The Battle of Vienna is a huge, imposing oil canvass that stands 9m by 4.5m in the John Sobieski room of the Vatican Museums. The masterpiece recounts the ending of the Turkish siege of Vienna by the Catholic army led by the Polish King, John Sobieski, on the 11th September 1683.
The polish painter, Jan Matejko, illustrated the victory as a celebration of the 200th anniversary of the liberation of Vienna and on this occasion, the painting was donated to Pope Leo XIII in 1883.
In the centre of the canvass the Polish king, John Sobieski, advances majestically on horseback accompanied by his son, Prince James, on his left hand side. The king is radiant, attired in the blue and gold of the polish regal dress of the day. The Sovereign is handing the letter announcing the liberation of Vienna to the Papal emissary. In his right hand he holds the golden sceptre that is the emblem of his authority. The rest of the nobles and heads of the Christian League emerge to the right of the king lead by Duke Charles of Lorena who removes his cap as a sign of homage and respect for the Polish king.
Behind Sobieski, Blessed Marco d’Aviano, the Capuchin monk can be seen carrying the icon of Our Lady of Loreto. He was nominated as Chaplin to the Christian army headed for Vienna by Pope Innocent XI. D’Aviano encouraged the army and the people of Vienna to resist the Turks by the recitation of the Holy Rosary. During the two-month siege of Vienna he negotiated the agreement of all the European princes to defend the city. Thanks to this Capuchin monk all the princes of Europe ceded control of their own armies and allowed them to be led by the Polish king.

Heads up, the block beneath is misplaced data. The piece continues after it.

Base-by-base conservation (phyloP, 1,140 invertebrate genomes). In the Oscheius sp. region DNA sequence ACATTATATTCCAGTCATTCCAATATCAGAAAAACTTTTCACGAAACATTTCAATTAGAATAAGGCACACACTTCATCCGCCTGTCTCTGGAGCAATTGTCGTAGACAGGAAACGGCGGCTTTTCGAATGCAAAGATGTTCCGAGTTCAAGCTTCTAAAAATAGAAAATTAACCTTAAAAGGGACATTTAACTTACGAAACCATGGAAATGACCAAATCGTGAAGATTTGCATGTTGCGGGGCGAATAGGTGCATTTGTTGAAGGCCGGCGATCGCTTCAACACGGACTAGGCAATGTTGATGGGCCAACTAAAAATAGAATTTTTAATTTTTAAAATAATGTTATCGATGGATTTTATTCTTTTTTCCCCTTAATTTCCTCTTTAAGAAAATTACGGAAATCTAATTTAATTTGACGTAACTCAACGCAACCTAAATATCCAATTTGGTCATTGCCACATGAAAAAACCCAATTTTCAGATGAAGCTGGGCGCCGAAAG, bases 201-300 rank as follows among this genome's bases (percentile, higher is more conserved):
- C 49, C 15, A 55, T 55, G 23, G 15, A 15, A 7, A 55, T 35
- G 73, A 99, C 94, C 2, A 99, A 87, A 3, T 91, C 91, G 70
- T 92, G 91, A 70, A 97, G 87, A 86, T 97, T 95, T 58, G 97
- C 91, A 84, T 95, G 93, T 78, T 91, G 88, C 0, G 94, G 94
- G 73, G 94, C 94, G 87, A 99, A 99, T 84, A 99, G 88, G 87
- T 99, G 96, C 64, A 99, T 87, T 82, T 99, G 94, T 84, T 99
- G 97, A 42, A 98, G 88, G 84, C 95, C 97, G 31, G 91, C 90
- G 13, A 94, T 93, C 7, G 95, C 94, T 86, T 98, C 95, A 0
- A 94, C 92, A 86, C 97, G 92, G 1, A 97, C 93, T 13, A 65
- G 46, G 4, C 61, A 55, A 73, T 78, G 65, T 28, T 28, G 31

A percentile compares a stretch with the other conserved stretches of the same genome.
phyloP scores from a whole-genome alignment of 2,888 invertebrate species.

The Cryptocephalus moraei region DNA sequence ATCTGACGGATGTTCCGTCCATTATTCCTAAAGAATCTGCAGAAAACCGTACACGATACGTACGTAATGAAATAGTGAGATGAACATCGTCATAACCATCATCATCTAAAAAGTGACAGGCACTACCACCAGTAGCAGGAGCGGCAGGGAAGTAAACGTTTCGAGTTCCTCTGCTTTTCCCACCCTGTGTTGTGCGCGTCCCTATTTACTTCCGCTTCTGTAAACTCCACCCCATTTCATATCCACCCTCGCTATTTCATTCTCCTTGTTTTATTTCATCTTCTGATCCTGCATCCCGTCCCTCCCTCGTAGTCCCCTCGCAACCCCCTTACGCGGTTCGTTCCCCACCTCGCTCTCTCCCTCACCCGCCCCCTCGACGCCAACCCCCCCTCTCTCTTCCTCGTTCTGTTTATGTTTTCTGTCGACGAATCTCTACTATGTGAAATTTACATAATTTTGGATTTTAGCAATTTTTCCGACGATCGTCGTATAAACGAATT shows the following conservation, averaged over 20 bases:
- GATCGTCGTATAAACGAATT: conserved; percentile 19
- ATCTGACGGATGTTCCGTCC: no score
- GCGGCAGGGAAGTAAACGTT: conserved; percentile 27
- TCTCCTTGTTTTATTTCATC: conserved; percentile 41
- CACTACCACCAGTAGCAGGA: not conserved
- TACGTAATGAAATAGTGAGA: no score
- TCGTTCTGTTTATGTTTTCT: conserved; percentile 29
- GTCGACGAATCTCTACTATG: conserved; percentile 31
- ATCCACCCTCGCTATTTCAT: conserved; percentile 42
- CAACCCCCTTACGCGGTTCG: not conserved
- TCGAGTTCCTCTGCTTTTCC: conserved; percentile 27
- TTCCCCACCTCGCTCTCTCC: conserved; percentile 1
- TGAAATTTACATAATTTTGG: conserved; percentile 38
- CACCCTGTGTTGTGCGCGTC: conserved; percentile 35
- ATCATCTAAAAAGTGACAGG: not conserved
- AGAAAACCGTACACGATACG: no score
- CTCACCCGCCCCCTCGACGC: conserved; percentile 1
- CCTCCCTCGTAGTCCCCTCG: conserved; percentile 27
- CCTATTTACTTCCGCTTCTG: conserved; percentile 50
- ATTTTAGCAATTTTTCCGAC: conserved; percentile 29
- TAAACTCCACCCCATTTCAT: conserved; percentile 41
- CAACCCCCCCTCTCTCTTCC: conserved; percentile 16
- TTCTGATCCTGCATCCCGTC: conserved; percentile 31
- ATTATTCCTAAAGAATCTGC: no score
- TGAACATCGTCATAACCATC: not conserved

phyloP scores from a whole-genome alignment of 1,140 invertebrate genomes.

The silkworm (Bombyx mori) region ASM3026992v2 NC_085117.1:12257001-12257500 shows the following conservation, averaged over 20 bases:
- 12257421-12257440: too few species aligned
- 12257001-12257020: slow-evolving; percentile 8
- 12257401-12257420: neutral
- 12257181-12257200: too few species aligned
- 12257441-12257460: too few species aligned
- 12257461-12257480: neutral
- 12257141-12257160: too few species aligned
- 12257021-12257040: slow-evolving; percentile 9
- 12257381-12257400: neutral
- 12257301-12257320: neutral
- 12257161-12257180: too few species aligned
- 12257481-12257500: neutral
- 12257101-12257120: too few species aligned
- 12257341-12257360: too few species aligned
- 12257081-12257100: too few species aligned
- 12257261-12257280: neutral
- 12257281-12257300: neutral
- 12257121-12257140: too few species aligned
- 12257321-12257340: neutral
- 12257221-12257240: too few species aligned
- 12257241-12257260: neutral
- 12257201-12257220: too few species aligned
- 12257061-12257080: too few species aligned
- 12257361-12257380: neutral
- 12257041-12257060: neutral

In the left hand foreground, are the lavish tents of the Turkish camp that have been invaded by the conquering army. In the front of the piece you can see Turkish soldiers relinquishing their sabres as a sign of surrender. The piece captures all the drama of a victory march. On the left of the king, a knight on horseback raises the regal standard whilst another soldier, dressed in a leopard cloak, lowers the green and gold standard of the Prophet Mohamed. This standard was a gift to the Grand Vizier, Kara Mustafa from Sultan Mohamed IV because he wanted it to be raised on the top of St Peter’s Basilica, Rome. In fact, the objective of the Turkish army was not only the conquest of Western Europe but also to march to Rome to reduce the Basilica to dust.
Kara Mustafa was proud of his 300,000 strong army whilst the Christian League had only 70,000 troops. Reliant on his strong army, the Grand Vizier did not consider the possibility of a Christian attack from mount Kahlenberg, that overlooks the city of Vienna. In the background of the picture, mount Kahlenberg can be seen behind the Turkish encampment. Sobieski attacked from this mountain advancing with the cavalry comprising of “winged hussars” whose battle cry of “Jesus and Mary” warned the Turkish troops of their attack. In the masterpiece, the knights are featured carrying the Polish standard with the White Eagle on a red flag. In the horizon of the masterpiece, the city of Vienna, the rainbow that crosses the skyline and a white dove in free flight over the army can be seen.
The day after the victory, the king and his court attended the celebration of the Holy Mass at the Church of Our Lady of Loreto where the King himself intonated the “Te Deum”, the Hymn of Thanksgiving, followed by Psalm 115: “Non nobis, Domine, non nobis!” (“Not to us, Lord, not to us”) The priests replied, crying, “Sed nomini tuo da gloriam” (“But to your name be the glory”). These words are inscribed on the frame of the masterpiece to underline the fact that God, through the intercession of the Virgin Mary, saved Christian Europe from Ottoman invasion.
In memory of this great victory Pope Innocent XI instituted the feast of the Holy Name of Mary which is celebrated annually on the 12th September.